HONORING THE WOMEN WHO SERVED DURING WORLD WAR II FOR THEIR CONTRIBUTIONS TO THE UNITED STATES OF AMERICA
(Extensions of Remarks - March 01, 2016)

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[Congressional Record Volume 162, Number 33 (Tuesday, March 1, 2016)]
[Extensions of Remarks]
[Pages E253-E254]
From the Congressional Record Online through the Government Publishing Office [www.gpo.gov]




      HONORING THE WOMEN WHO SERVED DURING WORLD WAR II FOR THEIR 
             CONTRIBUTIONS TO THE UNITED STATES OF AMERICA

                                 ______
                                 

                         HON. CANDICE S. MILLER

                              of michigan

                    in the house of representatives

                         Tuesday, March 1, 2016

  Mrs. MILLER of Michigan. Mr. Speaker, I along with Representative 
Dingell would like to recognize an incredible group of women today. On 
May 29, 1943, in the midst of war, a new image appeared on the cover of 
the Saturday Evening Post. Created by Norman Rockwell, it was an image 
of a woman who was strong and brave. The image acted as an introduction 
to heroes the American people had already come to know. These heroes,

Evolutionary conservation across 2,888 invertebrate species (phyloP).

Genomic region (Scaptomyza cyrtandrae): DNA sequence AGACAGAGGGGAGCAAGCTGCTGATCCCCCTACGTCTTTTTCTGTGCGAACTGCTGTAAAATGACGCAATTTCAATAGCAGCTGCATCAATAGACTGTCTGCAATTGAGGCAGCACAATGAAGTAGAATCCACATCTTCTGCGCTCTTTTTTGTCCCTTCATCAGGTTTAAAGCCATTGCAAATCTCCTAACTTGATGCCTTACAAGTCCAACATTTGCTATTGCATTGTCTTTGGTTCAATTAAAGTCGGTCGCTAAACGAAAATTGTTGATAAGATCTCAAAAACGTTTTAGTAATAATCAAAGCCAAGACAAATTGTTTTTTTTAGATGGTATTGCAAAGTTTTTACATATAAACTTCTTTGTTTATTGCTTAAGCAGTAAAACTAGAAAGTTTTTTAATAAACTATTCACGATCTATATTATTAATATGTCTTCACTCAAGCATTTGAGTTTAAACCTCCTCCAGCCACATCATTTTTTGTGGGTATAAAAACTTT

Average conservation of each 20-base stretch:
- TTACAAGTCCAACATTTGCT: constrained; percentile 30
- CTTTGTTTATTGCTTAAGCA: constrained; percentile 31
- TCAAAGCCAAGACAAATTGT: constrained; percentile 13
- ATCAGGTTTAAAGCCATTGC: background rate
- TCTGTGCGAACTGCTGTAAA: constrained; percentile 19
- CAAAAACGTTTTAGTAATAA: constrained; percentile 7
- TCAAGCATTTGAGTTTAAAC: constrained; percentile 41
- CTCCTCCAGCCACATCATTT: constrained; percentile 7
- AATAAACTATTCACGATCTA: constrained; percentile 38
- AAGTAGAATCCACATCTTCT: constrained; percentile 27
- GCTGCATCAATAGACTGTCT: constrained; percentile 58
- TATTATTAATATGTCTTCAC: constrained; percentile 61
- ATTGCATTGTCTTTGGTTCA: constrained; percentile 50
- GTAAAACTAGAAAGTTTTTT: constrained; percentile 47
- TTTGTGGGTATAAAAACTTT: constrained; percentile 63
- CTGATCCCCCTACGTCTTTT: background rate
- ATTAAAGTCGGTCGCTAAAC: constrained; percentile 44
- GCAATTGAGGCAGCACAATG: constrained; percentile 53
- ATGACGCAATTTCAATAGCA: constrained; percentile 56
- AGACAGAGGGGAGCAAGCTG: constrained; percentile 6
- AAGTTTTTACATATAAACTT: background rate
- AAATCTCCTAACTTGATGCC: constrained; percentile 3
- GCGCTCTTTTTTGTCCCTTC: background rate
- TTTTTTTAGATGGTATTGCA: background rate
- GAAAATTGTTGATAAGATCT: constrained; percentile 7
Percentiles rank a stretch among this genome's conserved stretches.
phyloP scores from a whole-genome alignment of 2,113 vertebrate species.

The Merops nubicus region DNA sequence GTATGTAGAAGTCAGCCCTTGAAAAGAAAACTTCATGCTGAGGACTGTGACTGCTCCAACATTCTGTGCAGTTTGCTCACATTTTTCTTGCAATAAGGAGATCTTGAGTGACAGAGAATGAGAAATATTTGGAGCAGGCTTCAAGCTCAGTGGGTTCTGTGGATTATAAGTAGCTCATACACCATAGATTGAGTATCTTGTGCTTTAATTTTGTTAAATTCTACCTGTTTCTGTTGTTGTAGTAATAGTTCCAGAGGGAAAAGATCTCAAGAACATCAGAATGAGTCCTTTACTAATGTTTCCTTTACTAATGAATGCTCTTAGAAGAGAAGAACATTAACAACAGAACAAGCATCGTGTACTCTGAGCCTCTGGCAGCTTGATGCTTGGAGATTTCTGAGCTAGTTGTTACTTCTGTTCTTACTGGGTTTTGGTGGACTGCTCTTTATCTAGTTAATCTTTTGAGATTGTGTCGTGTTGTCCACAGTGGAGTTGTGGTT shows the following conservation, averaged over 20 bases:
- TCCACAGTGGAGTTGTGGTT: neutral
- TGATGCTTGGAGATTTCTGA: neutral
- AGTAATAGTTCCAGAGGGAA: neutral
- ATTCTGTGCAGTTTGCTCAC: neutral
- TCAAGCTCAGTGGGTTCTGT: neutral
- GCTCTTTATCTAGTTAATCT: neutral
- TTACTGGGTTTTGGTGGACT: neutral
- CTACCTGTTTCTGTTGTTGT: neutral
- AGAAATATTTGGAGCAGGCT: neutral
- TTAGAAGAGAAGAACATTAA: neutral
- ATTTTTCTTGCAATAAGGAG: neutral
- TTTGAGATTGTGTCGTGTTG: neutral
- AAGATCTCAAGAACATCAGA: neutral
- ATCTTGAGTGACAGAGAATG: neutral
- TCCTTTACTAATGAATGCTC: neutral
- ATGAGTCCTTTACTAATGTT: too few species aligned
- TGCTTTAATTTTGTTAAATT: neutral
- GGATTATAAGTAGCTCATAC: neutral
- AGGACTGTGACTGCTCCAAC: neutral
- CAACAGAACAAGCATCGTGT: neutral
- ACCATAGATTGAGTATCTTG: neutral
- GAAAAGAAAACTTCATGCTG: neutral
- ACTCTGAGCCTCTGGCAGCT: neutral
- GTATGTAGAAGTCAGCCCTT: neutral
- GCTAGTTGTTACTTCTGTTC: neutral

known as Rosie the Riveters, have been solidified in our national 
memory as champions. Initially, there was uncertainty as to whether or 
not women should be allowed to work in industries and fill positions 
that were previously only occupied by men. However, as the war moved 
on, women began to fill positions in the workplace and keep American 
industry, and the war effort, afloat. Slogans such as ``The More Women 
at Work the Sooner We Win'' were sprawled across newspapers and 
magazines and appealed to women's patriotism and willingness to serve.
  As a part of Women's History Month, on March 22nd, we will welcome a 
group of ``Original Rosies'' to the United States Capitol to celebrate 
their tremendous contributions to our nation.
  To these women we say: through your service during the Second World 
War, you played an invaluable role in the war effort and victory as a 
part of the Greatest American Generation. Your rigorous work and 
passionate love of our great country are arguably what sustained the 
American people, at home and abroad, during a volatile time of war and 
uncertainty. You made great personal sacrifices and served with such 
infectious zeal that you were able to reinvigorate the war effort and 
inspire, encourage, and support your communities. Since your time 
serving during the War, the number of working women in the United 
States has never fallen to pre-war levels; this is one of countless 
examples of your legacy. Your generation paved a path for the 
generations of women to follow.
  We are grateful for the work you have done. We honor you and 
recognize your work as a symbol of American strength and ingenuity. 
Rosie's story inspires us. You inspire us, and we will continue to tell 
your stories to our children and grandchildren to ensure the American 
spirit, which you embody, never leaves our hearts. Your spirit is a 
reminder to the American people that we, too, can do something more for 
our country.

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